Plants That Celebrate Halloween
It’s just about that time of year for ghosts, goblins, witches, and treats. To celebrate, here are some plants that are not only creepy and chilling, but cool, charming, and cute.
Baby Boo Pumpkin
Move over big jack-o'-lanterns. There's a new kid in town. Baby Boo is a miniature pumpkin that’s white as snow. These cuties measure 2 to 3 inches wide and 2 inches tall. Sow the seeds outdoors in May on a trellis or a fence and you’ll have a bumper crop by fall. (Tip: Hold all pumpkins—big or small—by the bottom, not the stems, which can crack.)
Some people like their peppers hot, but fooled-you jalapeños are true to their name—they look like regular jalapeños but have virtually none of the tongue-scorching oils. They’re more treat than trick. Stuff them with some cream cheese, wrap them in bacon, and throw them on the grill.
Casper (the friendly) Eggplant
Most eggplants are a deep purple and are often bitter tasting. But here’s a ghostly eggplant with ivory-white skin and silky flesh that has a faint taste of mushroom. This Japanese eggplant grows about 5 to 6 inches long. They’re easy to grow in large containers during summer. Split the fruits lengthwise, lightly oil and season the flesh, and grill them for a yummy Halloween treat.
This flattened French heirloom pumpkin, called Rouge Vif d’Etampes, looks like a little fairytale coach. The deep orange flesh can be used in soups and purees. But it’s just as beautiful carefully stacked in a tower of other colorful pumpkins. Or create a Halloween party tablescape with the carriage “pulled” by a team of Baby Boo pumpkins.
On a walk through the woods, see if you notice any plants staring back at you. It might be Doll’s Eye, aka white baneberry (Actaea pachypoda), a native woodland perennial with upright stems of odd-looking "eyeballs." After the fragrant white flowers are pollinated, they become creamy white berries with black dots that look like dozens of dolls’ eyeballs staring in different directions. Enjoy them from afar—like other berries in the baneberry family—they are poisonous.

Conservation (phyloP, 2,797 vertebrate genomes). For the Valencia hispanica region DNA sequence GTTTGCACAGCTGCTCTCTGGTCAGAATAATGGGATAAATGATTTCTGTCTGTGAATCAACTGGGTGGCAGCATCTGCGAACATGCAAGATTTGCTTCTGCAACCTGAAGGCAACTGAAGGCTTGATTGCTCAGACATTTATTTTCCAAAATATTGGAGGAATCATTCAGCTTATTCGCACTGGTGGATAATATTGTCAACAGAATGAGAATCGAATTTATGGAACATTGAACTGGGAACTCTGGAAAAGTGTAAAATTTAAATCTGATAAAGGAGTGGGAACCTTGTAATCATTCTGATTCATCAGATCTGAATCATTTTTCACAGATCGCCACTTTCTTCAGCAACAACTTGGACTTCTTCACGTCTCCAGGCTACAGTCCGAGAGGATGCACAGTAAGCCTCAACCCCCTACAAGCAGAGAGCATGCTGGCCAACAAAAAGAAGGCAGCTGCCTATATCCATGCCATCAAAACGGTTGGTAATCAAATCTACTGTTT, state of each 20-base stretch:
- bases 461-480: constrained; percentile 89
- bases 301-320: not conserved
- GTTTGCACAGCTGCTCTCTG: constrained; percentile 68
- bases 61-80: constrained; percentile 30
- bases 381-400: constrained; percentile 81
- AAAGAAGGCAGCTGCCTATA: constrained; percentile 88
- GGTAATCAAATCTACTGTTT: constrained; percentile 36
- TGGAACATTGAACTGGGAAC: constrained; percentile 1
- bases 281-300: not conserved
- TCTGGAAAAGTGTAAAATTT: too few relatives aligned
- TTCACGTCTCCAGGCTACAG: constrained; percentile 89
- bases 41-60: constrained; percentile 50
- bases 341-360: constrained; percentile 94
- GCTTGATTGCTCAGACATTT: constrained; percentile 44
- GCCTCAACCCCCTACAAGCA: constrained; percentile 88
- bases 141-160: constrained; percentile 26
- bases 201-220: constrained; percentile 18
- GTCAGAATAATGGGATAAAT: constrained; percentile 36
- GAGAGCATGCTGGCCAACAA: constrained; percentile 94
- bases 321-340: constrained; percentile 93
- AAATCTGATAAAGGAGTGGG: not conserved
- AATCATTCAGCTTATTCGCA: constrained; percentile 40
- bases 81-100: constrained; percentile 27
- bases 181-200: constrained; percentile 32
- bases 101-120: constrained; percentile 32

This tropical plant gets its Latin name from the word “monstrous” or “abnormal,” which refer to its large leaves that often have perforations. The holes or deep lobes account for its other common name, “Swiss cheese plant.” Whatever its name, it makes a great monster of a houseplant.
Zombie Palm (Zombia antillarum)
You might encounter this palm while visiting Haiti or the Dominican Republic. You’d definitely want to avoid the spine-like needles, which are perhaps the scariest part of this plant. The thatched leaves are lined with long spines that are supposedly used as voodoo doll needles. Ouch.
Darth Vader Begonia (Begonia darthvaderiana)
This rare begonia was discovered in 2013 near West Kalimantan, a province in the southern Indonesian section of Borneo. Its common name is derived from its near-black leaves, but the plant is not nearly as dark and ominous as its namesake.
This plant is a trickster, poking unsuspecting gardeners with small hairs that produce itching and swelling. Wear gloves, pants, and long-sleeve shirts to avoid contact with the plants when weeding. Although nettles (Urtica spp.) are annoying because of the stinging hairs and itchy skin, these plants can provide food for several species of butterflies.
The bad boy of the chili world, ghost peppers are at least 100 times hotter than jalapeños. If you’re not into hot peppers, it will scare the pants off your taste buds. Also known as Bhut Jolokia, it’s one of the hottest peppers in the world. Although the ripe peppers are red, not white, the name “Bhut” in Indian means “ghost.”
Ghost Plant (Ghost pipe)
Ghost plant (Monotropa uniflora) is a perennial that flowers from June through early fall. It’s striking because it’s completely white. Rather than produce chlorophyll like most plants—the pigment that creates green leaves and stems—ghost plant saps nutrients and carbohydrates from tree roots and thus has no need for chlorophyll...perhaps it’s the vampire of plants.
The only way to describe this towering stinkpot when it blooms is like that of a rotting corpse or spoiled meat. The titan arum (Amorphophallus titanum) emits a fragrance that can only be described as a decaying, rancid, and rotten stench. It certainly doesn’t appeal to humans, but it’s a magnet for carrion flies and beetles, which are some of the pollinators drawn to the scintillating scent. Since the blooms last only 24 to 36 hours, the stink-loving insects have little time to dine.
Nina Koziol is a garden writer and horticulturist who lives and gardens in Palos Park, Illinois.